Truckers and protesters against Covid-19 mandates block a border crossing and flood Canada's capital

By Paula Newton and Holly Yan, CNN

    (CNN) -- What started as a truckers' protest against Covid-19 mandates has snowballed into a blockade in the Canadian capital and gridlock at a US-Canada border crossing.

But now, criminal investigations are underway after the alleged "desecration" of a Canadian landmark and other weekend incidents during protests that have spilled into Monday.

The protests stemmed from the "Freedom Convoy" of truckers that traveled across Canada for several days before arriving in the capital city of Ottawa on Saturday. The drivers oppose a recent vaccine mandate requiring truckers entering Canada to be fully vaccinated or face testing and quarantine requirements.

Downtown Ottawa remained packed with rigs and cars Monday morning as protesters rallied against Covid-19 mandates and some legislators were set to return to Parliament Hill.

But Prime Minister Justin Trudeau was not there. On Monday, Trudeau announced he and two of his three children have tested positive for Covid-19. The prime minister and his family have been quarantining at an undisclosed location.

In western Canada, trucks and cars have been blocking the Coutts border crossing just north of Sweet Grass, Montana, where Interstate 15 is a major commercial artery for US-Canada supply chains.

The critical route is called Highway 4 on the Canadian side.

"Alberta RCMP ask motorists to continue to stay away from Hwy 4 south of #Lethbridge to the #Coutts border crossing," the Royal Canadian Mounted Police in Alberta tweeted late Sunday.

"Traffic continues to remain immobilized in both the NB and SB directions. At this time, no motor vehicles are able to access the border for entry/re-entry," the agency said.

Monuments allegedly damaged

On Sunday, the Ottawa Police Service tweeted criminal investigations have been opened in connection to the "desecration of the National War Memorial/Terry Fox statute, threatening/illegal/intimidating behavior to police/city workers and other individuals and damage to a city vehicle."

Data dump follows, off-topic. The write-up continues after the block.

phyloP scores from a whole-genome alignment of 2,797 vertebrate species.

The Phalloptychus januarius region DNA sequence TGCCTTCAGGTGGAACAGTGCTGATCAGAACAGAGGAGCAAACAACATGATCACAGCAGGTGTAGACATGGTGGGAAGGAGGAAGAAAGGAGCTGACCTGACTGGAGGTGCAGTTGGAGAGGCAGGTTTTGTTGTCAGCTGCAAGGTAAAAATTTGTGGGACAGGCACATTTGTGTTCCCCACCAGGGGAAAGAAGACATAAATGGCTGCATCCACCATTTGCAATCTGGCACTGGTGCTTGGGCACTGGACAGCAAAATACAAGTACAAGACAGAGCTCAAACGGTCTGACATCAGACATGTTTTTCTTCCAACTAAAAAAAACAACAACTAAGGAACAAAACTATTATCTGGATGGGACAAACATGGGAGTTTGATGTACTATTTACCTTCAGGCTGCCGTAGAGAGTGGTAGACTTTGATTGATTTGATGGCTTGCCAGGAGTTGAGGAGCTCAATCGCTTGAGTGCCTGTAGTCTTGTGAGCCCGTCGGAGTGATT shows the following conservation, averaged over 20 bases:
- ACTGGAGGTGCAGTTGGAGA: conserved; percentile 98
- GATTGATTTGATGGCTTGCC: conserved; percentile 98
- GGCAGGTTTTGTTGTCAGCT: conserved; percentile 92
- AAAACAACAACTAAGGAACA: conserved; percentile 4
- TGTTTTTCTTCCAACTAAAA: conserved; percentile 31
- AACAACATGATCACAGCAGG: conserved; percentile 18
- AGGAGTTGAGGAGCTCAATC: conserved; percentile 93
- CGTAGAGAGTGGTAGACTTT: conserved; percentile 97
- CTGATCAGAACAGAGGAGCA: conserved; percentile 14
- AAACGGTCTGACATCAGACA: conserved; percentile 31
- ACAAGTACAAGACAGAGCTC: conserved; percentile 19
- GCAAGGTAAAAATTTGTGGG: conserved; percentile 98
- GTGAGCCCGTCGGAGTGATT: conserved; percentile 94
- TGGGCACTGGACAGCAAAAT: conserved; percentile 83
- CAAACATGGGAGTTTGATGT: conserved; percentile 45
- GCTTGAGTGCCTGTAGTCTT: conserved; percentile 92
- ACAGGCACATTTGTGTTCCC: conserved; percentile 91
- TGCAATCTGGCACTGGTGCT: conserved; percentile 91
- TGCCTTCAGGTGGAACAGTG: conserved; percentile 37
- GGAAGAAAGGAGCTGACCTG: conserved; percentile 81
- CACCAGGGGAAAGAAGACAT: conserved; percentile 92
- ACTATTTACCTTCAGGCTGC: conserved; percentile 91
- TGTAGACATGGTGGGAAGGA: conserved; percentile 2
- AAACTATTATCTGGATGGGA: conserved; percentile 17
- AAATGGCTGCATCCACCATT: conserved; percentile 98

Canada's chief of defense, Gen. Wayne Eyre, said he was "sickened to see protesters dance on the Tomb of the Unknown Soldier and desecrate the National War Memorial."

"Generations of Canadians have fought and died for our rights, including free speech, but not this," Eyre tweeted Saturday. "Those involved should hang their heads in shame."

A similar denunciation came from the Canadian Trucking Alliance (CTA), a federation of Canadian trucking associations, which already had said a large number protesters in Ottawa appeared to have no connection to the trucking industry.

"The Tomb of the Unknown Soldier and the National War Memorial are sacred sites for Canadians," the CTA said in a statement. "The desecration of these sites was a disgusting act and is a dishonour to those soldiers who have given their lives for our country and those Canadian soldiers who continue to fight for our freedom today."

The CTA called Terry Fox, the late athlete and cancer research activist, a "national hero." The alleged defacing of Fox's monument was another insult to "the memory of one of the greatest Canadians in our history," it said.

One photo retweeted by James Moore, Canada's former minister of innovation, science and industry, showed the statue holding an upside-down Canadian flag and a sign that read, "Mandate Freedom."

Ottawa Mayor Jim Watson called the display "completely unacceptable," and said he'd asked for the sign and flag to be taken down.

"This kind of stunt by protesters does not help their cause," the mayor said.

Police advised people who work in Ottawa's downtown core to work remotely Monday.

Not over yet

Despite frigid temperatures, photos have shown supporters joining the convoy of truckers on foot or greeting them with Canadian flags on bridges and highway overpasses.

Authorities reported "multiple cases of disruptive, inappropriate and threatening behavior from demonstrators," and are aware of demonstrators' intention to stay in place through the week, the Ottawa Police Service said.

The agency estimated the financial costs of policing around the demonstrations was more than $800,000 a day.

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